Working--even just interning--at a food magazine has its perks. So far, at Food & Wine, I've gotten to sample (and take home for dinner later) countless numbers of delicacies that the test kitchen turns out daily; I've picked up a bunch of loot (a set of drinking glasses; some delicately painted Japanese plates) that the magazine had to give away when its offices changed floors; upwards of 15 bottles of wine. Not too shabby, right? Yet another perk concerns the large quantity of product samples that various food producers send to the editors to test out. Often there is far too much food for just one person, so an editor will share the wealth among the staff, asking only for our opinions in return. Last week, one of the editors received a large shipment of buffalo (or bison) meat products, and passed along both a package of sausage and a tenderloin to me. I was more than happy to put them to use in my kitchen.
I've eaten buffalo a number of times; my dad really likes it, and often uses the ground meat to make burgers. It's leaner than most cuts of beef, and, to my taste, has a more intense flavor--possibly because it's not churned out in the massive quantities that beef is today. I'd only ever eaten it in the aforementioned burgers, though, so I was eager to see how it held up in other applications. With the sausage meat, I mixed up a meatball-type stuffing with egg and breadcrumbs and packed it into halved tomatoes and zucchini for stuffed vegetables (tasted delicious but photographed poorly; otherwise I'd share). For the tenderloin, I threw together a marinade of soy sauce, sesame oil, Chinese cooking wine and red pepper flakes, then tossed the meat into a smoking hot cast-iron skillet, cooking it until it was just medium rare, about 3 minutes per side. I let it rest for a few minutes, and then sliced it into thin strips. The meat was incredibly tender--buttery would be a good descriptor--and had taken on the marinade really well; it was salty, smoky and spicy. I served it up with a quick Asian slaw of carrot, daikon radish, red pepper green onions and cilantro; cool and crisp, it was the perfect counterpoint the the warm, savory buffalo slices.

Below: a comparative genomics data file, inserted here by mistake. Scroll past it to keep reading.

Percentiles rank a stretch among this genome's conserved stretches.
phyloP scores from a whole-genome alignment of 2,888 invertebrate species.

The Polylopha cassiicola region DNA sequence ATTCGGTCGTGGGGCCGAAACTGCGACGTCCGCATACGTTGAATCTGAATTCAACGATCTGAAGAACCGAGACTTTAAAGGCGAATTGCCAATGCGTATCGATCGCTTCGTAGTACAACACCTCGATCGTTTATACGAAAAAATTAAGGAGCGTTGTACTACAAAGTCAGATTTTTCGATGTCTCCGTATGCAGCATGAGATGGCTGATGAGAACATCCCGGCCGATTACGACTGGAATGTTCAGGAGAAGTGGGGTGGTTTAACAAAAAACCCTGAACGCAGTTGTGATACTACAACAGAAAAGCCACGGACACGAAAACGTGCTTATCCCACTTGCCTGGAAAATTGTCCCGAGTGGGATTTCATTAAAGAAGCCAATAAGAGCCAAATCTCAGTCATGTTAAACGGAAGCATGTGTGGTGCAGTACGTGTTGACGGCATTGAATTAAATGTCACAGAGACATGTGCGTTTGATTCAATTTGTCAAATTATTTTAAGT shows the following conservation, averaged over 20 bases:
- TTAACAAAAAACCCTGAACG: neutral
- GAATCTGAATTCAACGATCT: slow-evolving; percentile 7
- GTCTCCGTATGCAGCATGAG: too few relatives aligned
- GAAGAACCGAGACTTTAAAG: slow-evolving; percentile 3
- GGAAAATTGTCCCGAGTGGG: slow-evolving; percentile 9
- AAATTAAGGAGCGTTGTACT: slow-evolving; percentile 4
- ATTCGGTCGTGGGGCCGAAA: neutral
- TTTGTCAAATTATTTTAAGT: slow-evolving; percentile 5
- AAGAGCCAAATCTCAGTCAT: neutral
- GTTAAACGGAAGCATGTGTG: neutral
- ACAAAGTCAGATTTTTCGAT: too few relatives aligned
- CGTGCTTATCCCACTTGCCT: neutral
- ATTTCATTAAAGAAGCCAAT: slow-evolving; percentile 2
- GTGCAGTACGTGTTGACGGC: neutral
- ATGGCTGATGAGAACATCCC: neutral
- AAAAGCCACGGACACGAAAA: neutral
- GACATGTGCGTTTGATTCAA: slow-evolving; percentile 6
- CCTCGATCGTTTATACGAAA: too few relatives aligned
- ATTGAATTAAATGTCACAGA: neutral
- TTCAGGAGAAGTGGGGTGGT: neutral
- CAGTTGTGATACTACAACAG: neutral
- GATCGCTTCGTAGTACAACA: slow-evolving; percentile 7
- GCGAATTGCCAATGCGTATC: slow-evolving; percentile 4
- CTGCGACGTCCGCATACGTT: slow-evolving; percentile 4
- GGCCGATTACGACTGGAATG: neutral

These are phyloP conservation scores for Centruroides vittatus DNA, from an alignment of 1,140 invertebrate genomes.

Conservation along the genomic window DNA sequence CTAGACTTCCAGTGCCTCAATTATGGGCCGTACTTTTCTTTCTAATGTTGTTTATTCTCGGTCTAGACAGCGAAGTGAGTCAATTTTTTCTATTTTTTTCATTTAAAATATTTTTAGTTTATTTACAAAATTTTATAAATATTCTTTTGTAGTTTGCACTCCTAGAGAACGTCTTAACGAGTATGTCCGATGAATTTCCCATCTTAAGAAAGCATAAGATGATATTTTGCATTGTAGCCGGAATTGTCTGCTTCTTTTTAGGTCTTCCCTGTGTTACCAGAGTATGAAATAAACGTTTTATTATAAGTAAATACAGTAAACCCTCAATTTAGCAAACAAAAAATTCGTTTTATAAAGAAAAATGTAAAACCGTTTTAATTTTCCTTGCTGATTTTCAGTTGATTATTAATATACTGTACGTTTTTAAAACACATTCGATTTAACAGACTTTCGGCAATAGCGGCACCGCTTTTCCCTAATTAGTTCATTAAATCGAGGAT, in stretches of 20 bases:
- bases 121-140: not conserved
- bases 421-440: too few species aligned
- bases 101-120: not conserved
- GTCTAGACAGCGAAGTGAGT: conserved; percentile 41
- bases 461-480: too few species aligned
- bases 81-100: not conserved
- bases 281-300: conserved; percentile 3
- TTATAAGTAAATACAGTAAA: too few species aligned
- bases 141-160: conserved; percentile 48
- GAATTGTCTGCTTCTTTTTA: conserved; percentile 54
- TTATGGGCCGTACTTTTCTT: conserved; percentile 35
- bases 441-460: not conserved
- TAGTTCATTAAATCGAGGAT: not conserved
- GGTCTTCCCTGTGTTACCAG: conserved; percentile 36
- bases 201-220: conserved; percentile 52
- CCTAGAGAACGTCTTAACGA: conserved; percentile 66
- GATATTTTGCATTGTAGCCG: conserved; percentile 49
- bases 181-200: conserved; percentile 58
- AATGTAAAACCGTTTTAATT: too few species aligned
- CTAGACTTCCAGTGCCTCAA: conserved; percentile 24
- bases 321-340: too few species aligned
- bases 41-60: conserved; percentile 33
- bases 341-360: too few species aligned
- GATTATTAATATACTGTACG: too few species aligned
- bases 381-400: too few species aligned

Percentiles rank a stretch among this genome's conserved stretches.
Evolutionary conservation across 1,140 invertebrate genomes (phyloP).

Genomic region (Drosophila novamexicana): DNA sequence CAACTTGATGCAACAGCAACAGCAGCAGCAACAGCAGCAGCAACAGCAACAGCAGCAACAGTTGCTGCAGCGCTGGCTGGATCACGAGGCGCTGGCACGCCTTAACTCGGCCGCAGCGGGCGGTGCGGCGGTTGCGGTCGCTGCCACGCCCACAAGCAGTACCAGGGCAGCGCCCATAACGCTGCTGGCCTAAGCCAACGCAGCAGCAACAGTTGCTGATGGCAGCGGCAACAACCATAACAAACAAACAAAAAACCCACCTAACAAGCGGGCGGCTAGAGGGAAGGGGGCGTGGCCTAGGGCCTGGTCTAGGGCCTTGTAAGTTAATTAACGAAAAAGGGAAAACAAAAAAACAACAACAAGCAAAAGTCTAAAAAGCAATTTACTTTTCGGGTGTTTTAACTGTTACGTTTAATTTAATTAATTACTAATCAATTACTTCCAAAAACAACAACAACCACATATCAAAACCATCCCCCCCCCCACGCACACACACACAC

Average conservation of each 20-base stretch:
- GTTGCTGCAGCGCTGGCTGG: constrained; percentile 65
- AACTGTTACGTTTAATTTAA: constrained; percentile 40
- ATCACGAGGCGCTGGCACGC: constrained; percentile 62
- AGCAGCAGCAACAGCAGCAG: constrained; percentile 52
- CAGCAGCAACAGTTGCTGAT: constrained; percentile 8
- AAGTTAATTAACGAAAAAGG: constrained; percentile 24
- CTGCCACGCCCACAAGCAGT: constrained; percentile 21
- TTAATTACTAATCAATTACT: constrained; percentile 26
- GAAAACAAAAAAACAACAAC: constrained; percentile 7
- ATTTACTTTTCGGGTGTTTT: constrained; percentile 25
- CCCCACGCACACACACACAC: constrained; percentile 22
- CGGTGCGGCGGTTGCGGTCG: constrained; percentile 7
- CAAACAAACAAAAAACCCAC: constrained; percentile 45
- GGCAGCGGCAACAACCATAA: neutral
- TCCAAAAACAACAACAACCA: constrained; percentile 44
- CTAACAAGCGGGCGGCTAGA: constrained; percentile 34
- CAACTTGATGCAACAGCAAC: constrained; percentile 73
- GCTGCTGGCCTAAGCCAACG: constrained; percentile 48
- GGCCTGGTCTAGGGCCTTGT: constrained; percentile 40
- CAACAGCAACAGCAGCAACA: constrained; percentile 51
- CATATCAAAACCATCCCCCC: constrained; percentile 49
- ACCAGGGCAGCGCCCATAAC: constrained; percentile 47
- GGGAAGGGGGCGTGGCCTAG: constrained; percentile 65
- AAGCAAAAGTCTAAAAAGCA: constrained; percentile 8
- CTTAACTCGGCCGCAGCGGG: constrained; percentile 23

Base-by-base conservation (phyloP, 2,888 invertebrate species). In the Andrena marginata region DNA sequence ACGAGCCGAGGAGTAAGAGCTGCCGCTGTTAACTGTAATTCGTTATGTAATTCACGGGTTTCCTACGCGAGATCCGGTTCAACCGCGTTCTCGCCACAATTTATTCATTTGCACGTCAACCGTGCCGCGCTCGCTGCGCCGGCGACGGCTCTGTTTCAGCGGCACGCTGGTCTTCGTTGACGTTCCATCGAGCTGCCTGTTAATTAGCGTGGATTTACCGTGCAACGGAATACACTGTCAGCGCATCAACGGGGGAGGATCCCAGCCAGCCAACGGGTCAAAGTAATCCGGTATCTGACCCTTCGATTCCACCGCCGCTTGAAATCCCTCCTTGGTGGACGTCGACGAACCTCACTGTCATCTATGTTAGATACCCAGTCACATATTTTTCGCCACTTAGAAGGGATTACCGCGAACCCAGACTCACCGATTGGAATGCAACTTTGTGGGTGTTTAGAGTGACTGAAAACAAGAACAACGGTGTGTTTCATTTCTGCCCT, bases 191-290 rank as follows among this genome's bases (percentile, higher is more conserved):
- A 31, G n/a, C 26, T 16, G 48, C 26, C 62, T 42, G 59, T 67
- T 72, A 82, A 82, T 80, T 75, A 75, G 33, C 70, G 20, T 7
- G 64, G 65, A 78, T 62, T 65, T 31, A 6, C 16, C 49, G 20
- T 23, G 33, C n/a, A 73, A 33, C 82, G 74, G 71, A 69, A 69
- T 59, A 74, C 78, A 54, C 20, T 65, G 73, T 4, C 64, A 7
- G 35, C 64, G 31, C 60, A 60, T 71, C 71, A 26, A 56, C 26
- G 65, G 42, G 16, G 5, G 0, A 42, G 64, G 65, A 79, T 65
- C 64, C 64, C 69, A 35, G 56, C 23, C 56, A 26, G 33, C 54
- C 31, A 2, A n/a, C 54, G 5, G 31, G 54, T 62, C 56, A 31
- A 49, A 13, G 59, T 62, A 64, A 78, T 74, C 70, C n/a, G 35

Asian Vegetable Slaw
Serves 2 - 3
1. Peel and trim 1 large carrot and 1 large daikon radish. Cut the vegetables lengthwise into thin planks and then cut them again, into thin matchsticks. Place in a bowl. Remove the seeds from 1 large red bell pepper and cut it to match the carrot and daikon strips. Add to bowl.
2. Slice 4 - 5 green onions (white and green parts) thinly. Add to bowl.
2. Dress the slaw with 2 tsp. sesame oil, 2 tsp. light soy sauce, and 2 tsp. rice wine vinegar. Taste and adjust seasonings.
3. Chop about 1/2 cup washed cilantro and mix it into the slaw. Place in refrigerator and allow to chill for about 15 minutes, then serve.